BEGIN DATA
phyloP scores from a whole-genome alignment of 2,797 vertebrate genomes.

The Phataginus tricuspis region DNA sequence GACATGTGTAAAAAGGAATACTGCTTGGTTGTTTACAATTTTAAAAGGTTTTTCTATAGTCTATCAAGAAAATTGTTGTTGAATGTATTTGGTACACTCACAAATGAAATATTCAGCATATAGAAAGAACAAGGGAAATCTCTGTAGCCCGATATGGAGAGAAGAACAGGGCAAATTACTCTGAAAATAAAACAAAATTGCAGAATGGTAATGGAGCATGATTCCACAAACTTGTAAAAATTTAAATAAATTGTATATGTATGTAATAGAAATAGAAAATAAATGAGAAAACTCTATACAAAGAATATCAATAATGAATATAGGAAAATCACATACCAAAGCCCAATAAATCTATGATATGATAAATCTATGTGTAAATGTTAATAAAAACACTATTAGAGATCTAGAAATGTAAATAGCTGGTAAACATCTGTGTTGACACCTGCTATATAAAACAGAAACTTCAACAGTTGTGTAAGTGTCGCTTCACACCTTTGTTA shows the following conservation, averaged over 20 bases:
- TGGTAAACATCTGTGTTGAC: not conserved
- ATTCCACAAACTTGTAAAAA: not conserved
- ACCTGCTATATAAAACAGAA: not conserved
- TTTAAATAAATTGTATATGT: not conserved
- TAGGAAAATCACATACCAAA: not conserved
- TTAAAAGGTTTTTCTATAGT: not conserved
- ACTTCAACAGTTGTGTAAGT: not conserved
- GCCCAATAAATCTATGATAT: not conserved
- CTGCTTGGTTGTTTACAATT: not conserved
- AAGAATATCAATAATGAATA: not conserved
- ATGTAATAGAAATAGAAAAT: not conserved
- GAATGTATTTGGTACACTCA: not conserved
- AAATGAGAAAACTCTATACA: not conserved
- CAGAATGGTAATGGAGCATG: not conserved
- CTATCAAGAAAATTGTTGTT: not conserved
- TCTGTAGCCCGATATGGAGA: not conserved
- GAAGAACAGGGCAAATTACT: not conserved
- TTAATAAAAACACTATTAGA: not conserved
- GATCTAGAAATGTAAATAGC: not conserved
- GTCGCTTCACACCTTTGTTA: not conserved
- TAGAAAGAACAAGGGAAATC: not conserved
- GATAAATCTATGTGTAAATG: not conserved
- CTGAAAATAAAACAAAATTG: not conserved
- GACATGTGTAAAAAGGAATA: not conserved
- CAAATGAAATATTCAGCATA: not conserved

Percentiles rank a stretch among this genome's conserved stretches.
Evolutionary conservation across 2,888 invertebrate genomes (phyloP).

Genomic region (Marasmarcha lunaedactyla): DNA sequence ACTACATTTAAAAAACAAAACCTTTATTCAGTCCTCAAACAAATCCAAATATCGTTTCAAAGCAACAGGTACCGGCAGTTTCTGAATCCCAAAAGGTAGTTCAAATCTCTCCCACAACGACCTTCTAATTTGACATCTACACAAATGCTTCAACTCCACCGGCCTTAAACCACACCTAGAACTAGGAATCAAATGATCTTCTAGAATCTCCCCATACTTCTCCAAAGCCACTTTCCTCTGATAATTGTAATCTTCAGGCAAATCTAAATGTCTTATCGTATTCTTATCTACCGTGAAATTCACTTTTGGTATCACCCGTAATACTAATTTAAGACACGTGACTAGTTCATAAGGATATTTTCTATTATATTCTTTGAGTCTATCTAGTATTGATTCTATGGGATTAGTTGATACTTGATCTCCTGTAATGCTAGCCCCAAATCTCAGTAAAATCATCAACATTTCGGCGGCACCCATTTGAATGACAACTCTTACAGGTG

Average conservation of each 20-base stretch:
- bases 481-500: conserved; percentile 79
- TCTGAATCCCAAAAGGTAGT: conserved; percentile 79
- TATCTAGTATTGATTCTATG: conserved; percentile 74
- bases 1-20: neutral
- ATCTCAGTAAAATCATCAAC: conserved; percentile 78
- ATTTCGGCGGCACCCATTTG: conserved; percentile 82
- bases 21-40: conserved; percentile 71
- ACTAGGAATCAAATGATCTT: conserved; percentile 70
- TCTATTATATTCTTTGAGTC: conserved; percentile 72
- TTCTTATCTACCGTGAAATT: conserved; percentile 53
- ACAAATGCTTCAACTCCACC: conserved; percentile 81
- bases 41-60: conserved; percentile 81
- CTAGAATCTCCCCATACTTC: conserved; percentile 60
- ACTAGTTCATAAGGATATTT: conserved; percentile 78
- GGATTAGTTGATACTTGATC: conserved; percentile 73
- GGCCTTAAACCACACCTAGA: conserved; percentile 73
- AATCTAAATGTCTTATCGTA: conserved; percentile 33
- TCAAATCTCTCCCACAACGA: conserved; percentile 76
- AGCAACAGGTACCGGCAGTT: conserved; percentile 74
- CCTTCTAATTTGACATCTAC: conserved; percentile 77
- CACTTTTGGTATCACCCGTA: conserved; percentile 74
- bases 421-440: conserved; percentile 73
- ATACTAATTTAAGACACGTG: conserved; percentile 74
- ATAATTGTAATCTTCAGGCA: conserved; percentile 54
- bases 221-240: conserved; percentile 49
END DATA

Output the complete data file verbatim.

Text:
phyloP scores from a whole-genome alignment of 2,797 vertebrate genomes.

The Phataginus tricuspis region DNA sequence GACATGTGTAAAAAGGAATACTGCTTGGTTGTTTACAATTTTAAAAGGTTTTTCTATAGTCTATCAAGAAAATTGTTGTTGAATGTATTTGGTACACTCACAAATGAAATATTCAGCATATAGAAAGAACAAGGGAAATCTCTGTAGCCCGATATGGAGAGAAGAACAGGGCAAATTACTCTGAAAATAAAACAAAATTGCAGAATGGTAATGGAGCATGATTCCACAAACTTGTAAAAATTTAAATAAATTGTATATGTATGTAATAGAAATAGAAAATAAATGAGAAAACTCTATACAAAGAATATCAATAATGAATATAGGAAAATCACATACCAAAGCCCAATAAATCTATGATATGATAAATCTATGTGTAAATGTTAATAAAAACACTATTAGAGATCTAGAAATGTAAATAGCTGGTAAACATCTGTGTTGACACCTGCTATATAAAACAGAAACTTCAACAGTTGTGTAAGTGTCGCTTCACACCTTTGTTA shows the following conservation, averaged over 20 bases:
- TGGTAAACATCTGTGTTGAC: not conserved
- ATTCCACAAACTTGTAAAAA: not conserved
- ACCTGCTATATAAAACAGAA: not conserved
- TTTAAATAAATTGTATATGT: not conserved
- TAGGAAAATCACATACCAAA: not conserved
- TTAAAAGGTTTTTCTATAGT: not conserved
- ACTTCAACAGTTGTGTAAGT: not conserved
- GCCCAATAAATCTATGATAT: not conserved
- CTGCTTGGTTGTTTACAATT: not conserved
- AAGAATATCAATAATGAATA: not conserved
- ATGTAATAGAAATAGAAAAT: not conserved
- GAATGTATTTGGTACACTCA: not conserved
- AAATGAGAAAACTCTATACA: not conserved
- CAGAATGGTAATGGAGCATG: not conserved
- CTATCAAGAAAATTGTTGTT: not conserved
- TCTGTAGCCCGATATGGAGA: not conserved
- GAAGAACAGGGCAAATTACT: not conserved
- TTAATAAAAACACTATTAGA: not conserved
- GATCTAGAAATGTAAATAGC: not conserved
- GTCGCTTCACACCTTTGTTA: not conserved
- TAGAAAGAACAAGGGAAATC: not conserved
- GATAAATCTATGTGTAAATG: not conserved
- CTGAAAATAAAACAAAATTG: not conserved
- GACATGTGTAAAAAGGAATA: not conserved
- CAAATGAAATATTCAGCATA: not conserved

Percentiles rank a stretch among this genome's conserved stretches.
Evolutionary conservation across 2,888 invertebrate genomes (phyloP).

Genomic region (Marasmarcha lunaedactyla): DNA sequence ACTACATTTAAAAAACAAAACCTTTATTCAGTCCTCAAACAAATCCAAATATCGTTTCAAAGCAACAGGTACCGGCAGTTTCTGAATCCCAAAAGGTAGTTCAAATCTCTCCCACAACGACCTTCTAATTTGACATCTACACAAATGCTTCAACTCCACCGGCCTTAAACCACACCTAGAACTAGGAATCAAATGATCTTCTAGAATCTCCCCATACTTCTCCAAAGCCACTTTCCTCTGATAATTGTAATCTTCAGGCAAATCTAAATGTCTTATCGTATTCTTATCTACCGTGAAATTCACTTTTGGTATCACCCGTAATACTAATTTAAGACACGTGACTAGTTCATAAGGATATTTTCTATTATATTCTTTGAGTCTATCTAGTATTGATTCTATGGGATTAGTTGATACTTGATCTCCTGTAATGCTAGCCCCAAATCTCAGTAAAATCATCAACATTTCGGCGGCACCCATTTGAATGACAACTCTTACAGGTG

Average conservation of each 20-base stretch:
- bases 481-500: conserved; percentile 79
- TCTGAATCCCAAAAGGTAGT: conserved; percentile 79
- TATCTAGTATTGATTCTATG: conserved; percentile 74
- bases 1-20: neutral
- ATCTCAGTAAAATCATCAAC: conserved; percentile 78
- ATTTCGGCGGCACCCATTTG: conserved; percentile 82
- bases 21-40: conserved; percentile 71
- ACTAGGAATCAAATGATCTT: conserved; percentile 70
- TCTATTATATTCTTTGAGTC: conserved; percentile 72
- TTCTTATCTACCGTGAAATT: conserved; percentile 53
- ACAAATGCTTCAACTCCACC: conserved; percentile 81
- bases 41-60: conserved; percentile 81
- CTAGAATCTCCCCATACTTC: conserved; percentile 60
- ACTAGTTCATAAGGATATTT: conserved; percentile 78
- GGATTAGTTGATACTTGATC: conserved; percentile 73
- GGCCTTAAACCACACCTAGA: conserved; percentile 73
- AATCTAAATGTCTTATCGTA: conserved; percentile 33
- TCAAATCTCTCCCACAACGA: conserved; percentile 76
- AGCAACAGGTACCGGCAGTT: conserved; percentile 74
- CCTTCTAATTTGACATCTAC: conserved; percentile 77
- CACTTTTGGTATCACCCGTA: conserved; percentile 74
- bases 421-440: conserved; percentile 73
- ATACTAATTTAAGACACGTG: conserved; percentile 74
- ATAATTGTAATCTTCAGGCA: conserved; percentile 54
- bases 221-240: conserved; percentile 49